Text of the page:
Take the 2-minute tour ×
Stack Overflow is a question and answer site for professional and enthusiast programmers. It's 100% free, no registration required.

Assuming we are implementing using TDD a Stack class, we would need, for each bit of functionality of our Stack class, to add a new test that exercises it:

[TestMethod] public void Should_Be_Empty_After_Instantiation()
[TestMethod] public void Should_Not_Be_Empty_After_Pushing_One_Item()
...

Now, on the other hand, when doing Unit-Tests, one should focus on what external behaviour our class is supposed to provide, so the set of Unit-Tests check that all the expected contracts for my Stack interface are fulfilled.

My question is in how to conciliate those two aspects.

For example, assuming my Stack uses internally an array with an initial size of 8, I'll want it to grow if my user wants to insert a 9th item. For adding that resizing functionality, I'll want to have at least one test that drives my class code in that direction (am I right?).

On the other hand, that would be adding a Unit-Test (or isn't this really a Unit-Test?) that exercises not the actual contract of the class(I am assuming the user doesn't care for the internal implementation of the Stack) but its implementation.

So we have a twist here, that I don't know how to solve. Am I making any confusion of concepts here?

Thanks

Edit

After much googling I came to the following link that seems to deal with this issue: http://stephenwalther.com/blog/archive/2009/04/11/tdd-tests-are-not-unit-tests.aspx

share|improve this question

3 Answers 3

You could write a test that pushes a ninth item onto the stack. That would clearly fail if you don't have any resizing logic. However, hard-coding the 9 into the test seems like a bad idea, since you would be incorporating internal implementation details of the Stack into the tests.

Now, the writing of TDD tests often informs the author of possible gaps in his API. In this case, the test would like to be able to specify the initial pre-allocation size of the Stack. Then it could set it to 8 or 2 or whatever and push one more item than that. And, it is not unrealistic to think that other clients might want that too (it is similar to the reserve method of std::vector, for example). So, I would think about adding a constructor parameter to Stack to specify initial reserved size, default it to 8, and add a Should_Not_Error_When_Pushing_More_Items_Than_Initial_Size test.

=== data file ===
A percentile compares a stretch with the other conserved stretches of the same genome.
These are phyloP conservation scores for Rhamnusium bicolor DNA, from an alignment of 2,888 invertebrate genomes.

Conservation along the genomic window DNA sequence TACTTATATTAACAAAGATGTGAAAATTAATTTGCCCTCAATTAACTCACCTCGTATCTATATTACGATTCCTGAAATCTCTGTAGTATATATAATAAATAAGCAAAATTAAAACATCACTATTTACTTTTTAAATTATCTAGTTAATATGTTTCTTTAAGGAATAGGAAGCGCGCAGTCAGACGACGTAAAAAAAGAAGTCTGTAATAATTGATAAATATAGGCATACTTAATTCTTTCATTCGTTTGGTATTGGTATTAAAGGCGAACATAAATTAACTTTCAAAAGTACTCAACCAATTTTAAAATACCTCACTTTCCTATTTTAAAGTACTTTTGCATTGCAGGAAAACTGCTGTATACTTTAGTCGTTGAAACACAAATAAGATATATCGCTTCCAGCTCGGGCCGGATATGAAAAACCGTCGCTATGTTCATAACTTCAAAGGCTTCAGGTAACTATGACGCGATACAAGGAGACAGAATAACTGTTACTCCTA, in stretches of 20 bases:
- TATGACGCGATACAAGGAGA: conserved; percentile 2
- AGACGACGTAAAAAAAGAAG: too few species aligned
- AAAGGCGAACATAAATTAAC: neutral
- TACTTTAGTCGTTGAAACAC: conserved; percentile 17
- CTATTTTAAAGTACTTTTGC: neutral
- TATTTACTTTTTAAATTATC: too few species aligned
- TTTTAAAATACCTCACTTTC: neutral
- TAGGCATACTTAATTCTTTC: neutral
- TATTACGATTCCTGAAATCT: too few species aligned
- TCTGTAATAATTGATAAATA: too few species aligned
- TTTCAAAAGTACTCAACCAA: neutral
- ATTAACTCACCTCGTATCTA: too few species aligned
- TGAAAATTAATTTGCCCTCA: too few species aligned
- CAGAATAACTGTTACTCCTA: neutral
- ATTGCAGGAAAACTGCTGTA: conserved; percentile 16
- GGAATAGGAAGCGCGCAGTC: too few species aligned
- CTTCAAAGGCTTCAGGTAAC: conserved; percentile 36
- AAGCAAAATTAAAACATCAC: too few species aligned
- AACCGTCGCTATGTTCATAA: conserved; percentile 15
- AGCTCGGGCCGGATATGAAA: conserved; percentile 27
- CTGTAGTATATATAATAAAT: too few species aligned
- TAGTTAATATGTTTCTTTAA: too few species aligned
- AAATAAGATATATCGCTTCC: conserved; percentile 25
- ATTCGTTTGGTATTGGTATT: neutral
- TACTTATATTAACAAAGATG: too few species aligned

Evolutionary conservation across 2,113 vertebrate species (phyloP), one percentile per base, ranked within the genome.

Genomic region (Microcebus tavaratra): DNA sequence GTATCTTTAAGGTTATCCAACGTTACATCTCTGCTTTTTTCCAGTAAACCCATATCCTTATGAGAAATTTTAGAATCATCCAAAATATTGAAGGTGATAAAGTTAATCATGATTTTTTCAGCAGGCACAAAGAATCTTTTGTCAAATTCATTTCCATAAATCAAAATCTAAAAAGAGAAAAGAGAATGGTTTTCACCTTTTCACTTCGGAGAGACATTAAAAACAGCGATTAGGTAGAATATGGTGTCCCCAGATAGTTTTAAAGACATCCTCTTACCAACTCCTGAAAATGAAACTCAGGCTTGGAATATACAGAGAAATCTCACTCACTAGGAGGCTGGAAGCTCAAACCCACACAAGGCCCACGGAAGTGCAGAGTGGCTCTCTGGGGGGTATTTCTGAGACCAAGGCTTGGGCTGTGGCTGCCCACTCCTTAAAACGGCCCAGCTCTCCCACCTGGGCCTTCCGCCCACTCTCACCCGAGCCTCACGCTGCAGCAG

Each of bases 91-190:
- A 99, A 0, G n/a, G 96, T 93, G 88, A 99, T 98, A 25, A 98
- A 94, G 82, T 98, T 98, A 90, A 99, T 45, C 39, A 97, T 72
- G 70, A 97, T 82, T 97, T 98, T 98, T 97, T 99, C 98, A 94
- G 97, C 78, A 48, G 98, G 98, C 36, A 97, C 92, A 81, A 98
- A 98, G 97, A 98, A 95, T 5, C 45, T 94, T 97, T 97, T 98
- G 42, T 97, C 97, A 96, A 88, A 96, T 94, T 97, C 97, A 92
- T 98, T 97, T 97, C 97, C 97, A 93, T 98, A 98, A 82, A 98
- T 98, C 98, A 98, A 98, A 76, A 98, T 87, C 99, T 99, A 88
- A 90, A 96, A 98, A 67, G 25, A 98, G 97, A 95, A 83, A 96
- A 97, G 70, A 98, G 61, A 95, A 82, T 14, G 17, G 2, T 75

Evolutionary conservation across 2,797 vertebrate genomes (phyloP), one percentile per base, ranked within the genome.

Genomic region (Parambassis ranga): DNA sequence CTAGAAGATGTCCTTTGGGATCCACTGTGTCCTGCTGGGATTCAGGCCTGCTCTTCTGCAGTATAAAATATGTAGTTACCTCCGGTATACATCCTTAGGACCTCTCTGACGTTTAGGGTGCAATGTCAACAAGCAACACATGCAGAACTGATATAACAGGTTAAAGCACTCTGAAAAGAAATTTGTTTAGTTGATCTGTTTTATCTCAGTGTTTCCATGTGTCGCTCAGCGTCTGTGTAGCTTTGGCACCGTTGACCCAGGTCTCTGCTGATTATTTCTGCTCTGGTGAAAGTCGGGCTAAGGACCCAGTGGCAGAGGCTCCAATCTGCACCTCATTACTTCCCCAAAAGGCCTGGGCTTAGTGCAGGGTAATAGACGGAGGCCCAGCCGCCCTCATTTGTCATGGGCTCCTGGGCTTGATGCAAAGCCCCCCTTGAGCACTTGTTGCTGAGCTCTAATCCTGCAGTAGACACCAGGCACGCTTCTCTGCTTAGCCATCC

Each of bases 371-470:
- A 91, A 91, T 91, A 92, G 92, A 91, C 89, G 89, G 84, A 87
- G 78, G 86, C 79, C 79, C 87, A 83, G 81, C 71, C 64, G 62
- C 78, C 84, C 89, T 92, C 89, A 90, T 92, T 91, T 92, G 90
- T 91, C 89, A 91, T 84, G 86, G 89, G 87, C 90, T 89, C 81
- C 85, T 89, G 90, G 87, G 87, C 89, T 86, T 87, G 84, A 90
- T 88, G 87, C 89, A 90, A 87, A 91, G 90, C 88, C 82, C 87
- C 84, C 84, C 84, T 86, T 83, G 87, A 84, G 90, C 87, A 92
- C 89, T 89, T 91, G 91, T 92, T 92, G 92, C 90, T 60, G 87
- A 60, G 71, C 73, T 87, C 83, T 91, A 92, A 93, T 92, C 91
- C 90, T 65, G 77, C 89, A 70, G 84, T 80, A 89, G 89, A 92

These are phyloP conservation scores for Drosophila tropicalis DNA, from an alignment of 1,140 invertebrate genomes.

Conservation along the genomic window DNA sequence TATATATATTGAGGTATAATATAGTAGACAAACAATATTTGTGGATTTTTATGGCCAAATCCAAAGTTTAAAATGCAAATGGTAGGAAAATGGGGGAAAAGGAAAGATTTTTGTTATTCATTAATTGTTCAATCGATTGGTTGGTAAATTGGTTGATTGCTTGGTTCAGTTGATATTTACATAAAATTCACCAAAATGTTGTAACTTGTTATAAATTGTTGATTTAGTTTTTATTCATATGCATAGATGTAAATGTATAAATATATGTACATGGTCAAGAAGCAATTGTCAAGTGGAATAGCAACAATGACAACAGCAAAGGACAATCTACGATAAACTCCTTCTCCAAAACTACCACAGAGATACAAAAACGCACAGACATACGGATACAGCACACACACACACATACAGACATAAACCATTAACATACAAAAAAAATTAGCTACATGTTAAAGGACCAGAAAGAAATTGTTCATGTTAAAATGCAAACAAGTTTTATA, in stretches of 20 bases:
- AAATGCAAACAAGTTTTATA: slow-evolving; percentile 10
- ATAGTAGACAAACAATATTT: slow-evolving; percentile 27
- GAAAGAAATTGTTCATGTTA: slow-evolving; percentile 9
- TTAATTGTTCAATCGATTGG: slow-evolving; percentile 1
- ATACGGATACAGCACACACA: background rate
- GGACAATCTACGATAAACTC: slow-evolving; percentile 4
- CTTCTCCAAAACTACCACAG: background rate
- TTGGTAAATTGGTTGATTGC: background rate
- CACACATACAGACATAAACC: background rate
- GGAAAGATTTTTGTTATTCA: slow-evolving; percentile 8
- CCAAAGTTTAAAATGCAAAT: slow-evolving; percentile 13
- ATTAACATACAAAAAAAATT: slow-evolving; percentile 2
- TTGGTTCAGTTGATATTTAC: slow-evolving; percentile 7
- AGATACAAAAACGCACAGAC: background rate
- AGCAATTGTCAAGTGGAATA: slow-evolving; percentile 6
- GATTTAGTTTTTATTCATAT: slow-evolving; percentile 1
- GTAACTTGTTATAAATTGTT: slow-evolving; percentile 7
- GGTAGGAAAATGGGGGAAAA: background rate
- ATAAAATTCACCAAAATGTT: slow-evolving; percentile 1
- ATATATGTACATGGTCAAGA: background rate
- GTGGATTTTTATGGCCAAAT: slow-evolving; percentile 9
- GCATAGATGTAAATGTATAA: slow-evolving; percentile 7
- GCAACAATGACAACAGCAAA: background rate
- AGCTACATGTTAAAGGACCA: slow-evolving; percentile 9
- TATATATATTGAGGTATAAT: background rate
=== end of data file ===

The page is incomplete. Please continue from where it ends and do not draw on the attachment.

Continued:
share|improve this answer
    
The problem I see with that, is that if later I want to use an internal implementation for a Stack that uses, let's say for instance, a Tree, it might make no sense to have a Capacity or PreAllocationSize. In my view, if I am understanding this correctly, I should be able to make my tests work for both Tree / Array / ArrayList implementations (as the common interface is the same). Following this idea, having something as a capacity or allocation size would be more a smell than any other thing (a so called Leaky-Abstraction en.wikipedia.org/wiki/Leaky_abstraction). –  devoured elysium Aug 30 '10 at 22:17
    
To recap, I don't particulary like the 2nd constructor sugestion but I can't see any other viable alternative when TDDing. –  devoured elysium Aug 30 '10 at 22:22

I would say they are the same thing when refering to TDD and external behaviour of a particular class. When writing TDD style code you are focusing on what the behaviour is when using the public api of the class. So your first two test cases are correct since they test something public on the class (size of stack).